Tam Eastley reviews one of the most controversial and poignant books to emerge from Russian-occupied Berlin in 1945…
A Woman in Berlin (Eine Frau in Berlin) by Anonymous is a true diary account of the postwar city from April 20 – June 22 1945. Written by a well educated 34-year-old German woman and professional journalist alleged to be one Marta Hillers, the startlingly frank narrative is an eye opening chronicle of the fall of Berlin to the Russian Red Army.
The first 65 pages of the account are spent in frightened expectation of the Russian liberation during the last few days of the Allies’ bombing campaign. Rumours of Russian drunkenness and brutality are passed around the city in conversations at breadlines and whilst burying corpses.
The author and fellow residents of her near-demolished apartment building huddle in the basement, running outside only to collect food and news. The author calls herself and her neighbours “cave dwellers”, as their lives have begun to revolve around the basement, their only place of temporary safety.
As the bombings come to a slow and bloody end, the men of the Red Army storm the city, finding a capital in utter ruin. “Berliner Strasse looked desolate, half torn-up and barricaded off,” writes the author. Hasenheide was destroyed, “(o)ur own troops had felled all the trees to have a clear field for shooting. The ground was scored with trenches strewn with rags, bottles, cans, wires, ammunition.”
When planes weren’t swooping overhead and when bombs weren’t exploding, the city was eerily quiet, “(…) nothing but an oppressive silence broken by our own footsteps.”
The city was not only destroyed, it was also completely defenceless. As the Russians swooped into a Berlin completely devoid of men and protection, it was the women who bared the brunt of the soldiers’ violent anger and desire.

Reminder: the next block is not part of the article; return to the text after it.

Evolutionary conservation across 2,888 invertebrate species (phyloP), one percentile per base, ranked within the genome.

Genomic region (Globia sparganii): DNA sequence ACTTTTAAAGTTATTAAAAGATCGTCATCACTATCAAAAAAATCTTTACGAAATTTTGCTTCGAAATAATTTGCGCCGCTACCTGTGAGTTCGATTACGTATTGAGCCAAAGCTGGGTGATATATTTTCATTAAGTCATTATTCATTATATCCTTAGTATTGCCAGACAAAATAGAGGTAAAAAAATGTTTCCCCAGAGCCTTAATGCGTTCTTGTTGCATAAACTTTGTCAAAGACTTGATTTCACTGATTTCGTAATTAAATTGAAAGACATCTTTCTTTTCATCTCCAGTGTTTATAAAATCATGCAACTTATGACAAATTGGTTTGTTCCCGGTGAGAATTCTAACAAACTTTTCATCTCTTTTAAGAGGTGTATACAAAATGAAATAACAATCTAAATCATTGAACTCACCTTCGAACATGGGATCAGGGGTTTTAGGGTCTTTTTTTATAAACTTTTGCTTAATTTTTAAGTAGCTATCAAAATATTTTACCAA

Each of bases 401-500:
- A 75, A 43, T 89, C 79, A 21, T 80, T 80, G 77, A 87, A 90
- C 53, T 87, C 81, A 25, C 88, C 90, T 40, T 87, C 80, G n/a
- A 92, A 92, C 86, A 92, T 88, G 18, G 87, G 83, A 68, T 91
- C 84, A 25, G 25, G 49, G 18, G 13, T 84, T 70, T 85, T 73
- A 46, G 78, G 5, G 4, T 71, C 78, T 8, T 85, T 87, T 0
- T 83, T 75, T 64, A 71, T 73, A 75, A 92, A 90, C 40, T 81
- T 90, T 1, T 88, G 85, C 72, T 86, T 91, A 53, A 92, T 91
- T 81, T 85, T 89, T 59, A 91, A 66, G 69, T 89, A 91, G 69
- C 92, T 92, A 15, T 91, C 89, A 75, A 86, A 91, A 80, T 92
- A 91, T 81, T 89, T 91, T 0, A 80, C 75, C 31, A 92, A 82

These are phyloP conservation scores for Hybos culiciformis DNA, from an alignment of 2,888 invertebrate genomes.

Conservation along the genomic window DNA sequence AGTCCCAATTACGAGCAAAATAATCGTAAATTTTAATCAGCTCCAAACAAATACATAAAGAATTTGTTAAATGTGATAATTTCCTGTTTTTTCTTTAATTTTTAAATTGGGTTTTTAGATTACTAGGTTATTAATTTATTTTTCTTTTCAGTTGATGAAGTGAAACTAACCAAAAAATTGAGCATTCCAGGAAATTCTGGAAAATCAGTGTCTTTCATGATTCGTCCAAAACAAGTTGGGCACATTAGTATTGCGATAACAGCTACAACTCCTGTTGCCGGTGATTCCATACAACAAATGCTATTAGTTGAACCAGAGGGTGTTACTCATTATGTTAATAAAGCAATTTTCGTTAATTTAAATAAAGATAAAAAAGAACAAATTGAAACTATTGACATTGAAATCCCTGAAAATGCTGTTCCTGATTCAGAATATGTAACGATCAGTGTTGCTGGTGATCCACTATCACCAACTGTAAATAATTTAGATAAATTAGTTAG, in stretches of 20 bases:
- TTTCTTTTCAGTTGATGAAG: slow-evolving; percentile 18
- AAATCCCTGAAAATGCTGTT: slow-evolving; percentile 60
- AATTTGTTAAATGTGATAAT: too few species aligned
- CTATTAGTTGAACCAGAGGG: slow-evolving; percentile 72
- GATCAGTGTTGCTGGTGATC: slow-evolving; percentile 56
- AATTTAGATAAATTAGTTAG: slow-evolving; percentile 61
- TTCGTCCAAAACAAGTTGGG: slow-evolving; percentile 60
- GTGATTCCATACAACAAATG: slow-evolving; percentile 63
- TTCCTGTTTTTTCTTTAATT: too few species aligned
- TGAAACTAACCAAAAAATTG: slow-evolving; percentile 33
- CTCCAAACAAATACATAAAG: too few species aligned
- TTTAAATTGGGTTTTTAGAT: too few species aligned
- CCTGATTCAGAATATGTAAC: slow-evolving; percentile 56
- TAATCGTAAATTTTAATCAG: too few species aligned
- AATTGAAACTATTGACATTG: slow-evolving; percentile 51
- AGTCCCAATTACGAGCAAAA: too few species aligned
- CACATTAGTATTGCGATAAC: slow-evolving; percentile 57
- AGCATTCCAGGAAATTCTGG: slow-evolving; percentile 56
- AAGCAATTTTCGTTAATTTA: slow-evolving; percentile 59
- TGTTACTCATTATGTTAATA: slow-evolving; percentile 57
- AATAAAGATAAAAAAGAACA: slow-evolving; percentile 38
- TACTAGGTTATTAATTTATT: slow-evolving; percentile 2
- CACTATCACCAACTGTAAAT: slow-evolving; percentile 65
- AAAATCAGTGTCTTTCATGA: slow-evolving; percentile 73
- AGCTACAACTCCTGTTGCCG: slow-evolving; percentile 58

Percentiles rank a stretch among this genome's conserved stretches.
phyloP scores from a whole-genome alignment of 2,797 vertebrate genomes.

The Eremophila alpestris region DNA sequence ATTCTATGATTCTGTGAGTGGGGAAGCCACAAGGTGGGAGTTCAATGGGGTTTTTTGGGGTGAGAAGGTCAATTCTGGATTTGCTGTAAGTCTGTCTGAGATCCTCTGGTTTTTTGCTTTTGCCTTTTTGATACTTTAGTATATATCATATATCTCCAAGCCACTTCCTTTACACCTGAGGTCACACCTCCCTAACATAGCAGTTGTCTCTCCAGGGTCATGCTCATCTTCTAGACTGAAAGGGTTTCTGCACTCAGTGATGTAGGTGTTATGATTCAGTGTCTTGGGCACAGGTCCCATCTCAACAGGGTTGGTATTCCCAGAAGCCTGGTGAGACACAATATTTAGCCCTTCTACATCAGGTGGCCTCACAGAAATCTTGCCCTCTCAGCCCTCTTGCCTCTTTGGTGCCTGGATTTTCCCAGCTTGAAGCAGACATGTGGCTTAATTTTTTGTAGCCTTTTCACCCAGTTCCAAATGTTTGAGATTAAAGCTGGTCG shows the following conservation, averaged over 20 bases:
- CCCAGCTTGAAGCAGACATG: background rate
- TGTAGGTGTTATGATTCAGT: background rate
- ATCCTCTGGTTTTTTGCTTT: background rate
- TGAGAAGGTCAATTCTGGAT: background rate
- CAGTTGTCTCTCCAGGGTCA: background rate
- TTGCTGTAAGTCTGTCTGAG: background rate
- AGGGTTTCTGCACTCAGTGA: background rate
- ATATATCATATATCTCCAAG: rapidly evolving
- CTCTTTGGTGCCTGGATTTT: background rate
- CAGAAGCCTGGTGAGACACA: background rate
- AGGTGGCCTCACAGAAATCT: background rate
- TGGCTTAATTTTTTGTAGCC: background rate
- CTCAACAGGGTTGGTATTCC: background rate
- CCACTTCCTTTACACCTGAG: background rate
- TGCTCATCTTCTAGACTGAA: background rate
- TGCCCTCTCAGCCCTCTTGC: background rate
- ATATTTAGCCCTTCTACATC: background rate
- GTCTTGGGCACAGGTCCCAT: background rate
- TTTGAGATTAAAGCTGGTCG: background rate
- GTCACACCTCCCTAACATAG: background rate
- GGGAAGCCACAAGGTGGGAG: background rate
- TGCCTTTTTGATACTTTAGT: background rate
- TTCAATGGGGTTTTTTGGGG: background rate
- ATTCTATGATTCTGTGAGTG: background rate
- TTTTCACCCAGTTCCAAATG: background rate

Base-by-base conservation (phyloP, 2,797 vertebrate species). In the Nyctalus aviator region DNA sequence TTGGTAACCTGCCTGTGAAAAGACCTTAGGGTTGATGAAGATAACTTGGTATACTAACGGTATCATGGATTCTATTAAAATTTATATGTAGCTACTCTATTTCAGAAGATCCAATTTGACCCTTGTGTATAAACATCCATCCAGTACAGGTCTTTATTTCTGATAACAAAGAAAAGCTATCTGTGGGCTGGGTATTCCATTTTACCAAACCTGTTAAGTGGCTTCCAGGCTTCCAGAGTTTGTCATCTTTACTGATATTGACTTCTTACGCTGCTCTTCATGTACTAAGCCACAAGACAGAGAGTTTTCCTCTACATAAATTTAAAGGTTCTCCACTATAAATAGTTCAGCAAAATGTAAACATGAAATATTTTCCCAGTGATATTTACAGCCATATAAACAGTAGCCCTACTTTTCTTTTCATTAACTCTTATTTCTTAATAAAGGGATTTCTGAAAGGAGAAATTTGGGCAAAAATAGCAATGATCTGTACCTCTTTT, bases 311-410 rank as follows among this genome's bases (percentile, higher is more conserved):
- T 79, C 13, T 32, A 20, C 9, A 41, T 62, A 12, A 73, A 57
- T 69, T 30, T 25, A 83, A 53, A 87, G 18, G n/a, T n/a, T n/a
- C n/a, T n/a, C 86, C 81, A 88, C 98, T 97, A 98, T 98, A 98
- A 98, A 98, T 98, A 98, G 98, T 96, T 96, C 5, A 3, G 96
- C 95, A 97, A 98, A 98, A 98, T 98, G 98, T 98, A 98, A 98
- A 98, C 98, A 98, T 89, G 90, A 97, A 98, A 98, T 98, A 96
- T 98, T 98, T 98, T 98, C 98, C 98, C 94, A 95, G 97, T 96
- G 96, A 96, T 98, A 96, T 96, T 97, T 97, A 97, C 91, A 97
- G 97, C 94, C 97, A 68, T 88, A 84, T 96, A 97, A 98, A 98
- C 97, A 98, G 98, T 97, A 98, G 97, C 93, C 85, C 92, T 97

For pages, the anonymous woman describes rape after rape after rape; her own, and others’. The first time for her takes place on a crumbling staircase just beside the closed door of the safe basement, which was slammed quickly in her face by her fellow “cave dwellers” as she was trying to escape from the groping hands of Russian soldiers.
Some further sexual encounters are used to gain protection and food. It becomes obvious to the reader, and the author, that it is a time when one’s own survival quickly takes precedence over everything else.
In the introduction to the book, British historian and author Anthony Beevor states that “many (Russian) soldiers had been so humiliated by their own officers and commissars during the four years of war that they felt driven to expiate their bitterness, and German women presented the easiest target.”
Mass rapes occurred for the first few weeks after the take-over, and then slowly started to taper down by mid-May. It’s virtually impossible to discern how many women experienced such absolutely horrific abuse. Beevor estimates that between 95,000 and 130,000 women in Berlin alone were attacked. No one was exempt: the old, the young, the too young.
For many women, it happened more than once, and was particularly gruesome. The anonymous woman of the diary speaks in a matter of fact way about her numerous rapes, and about the rape of others.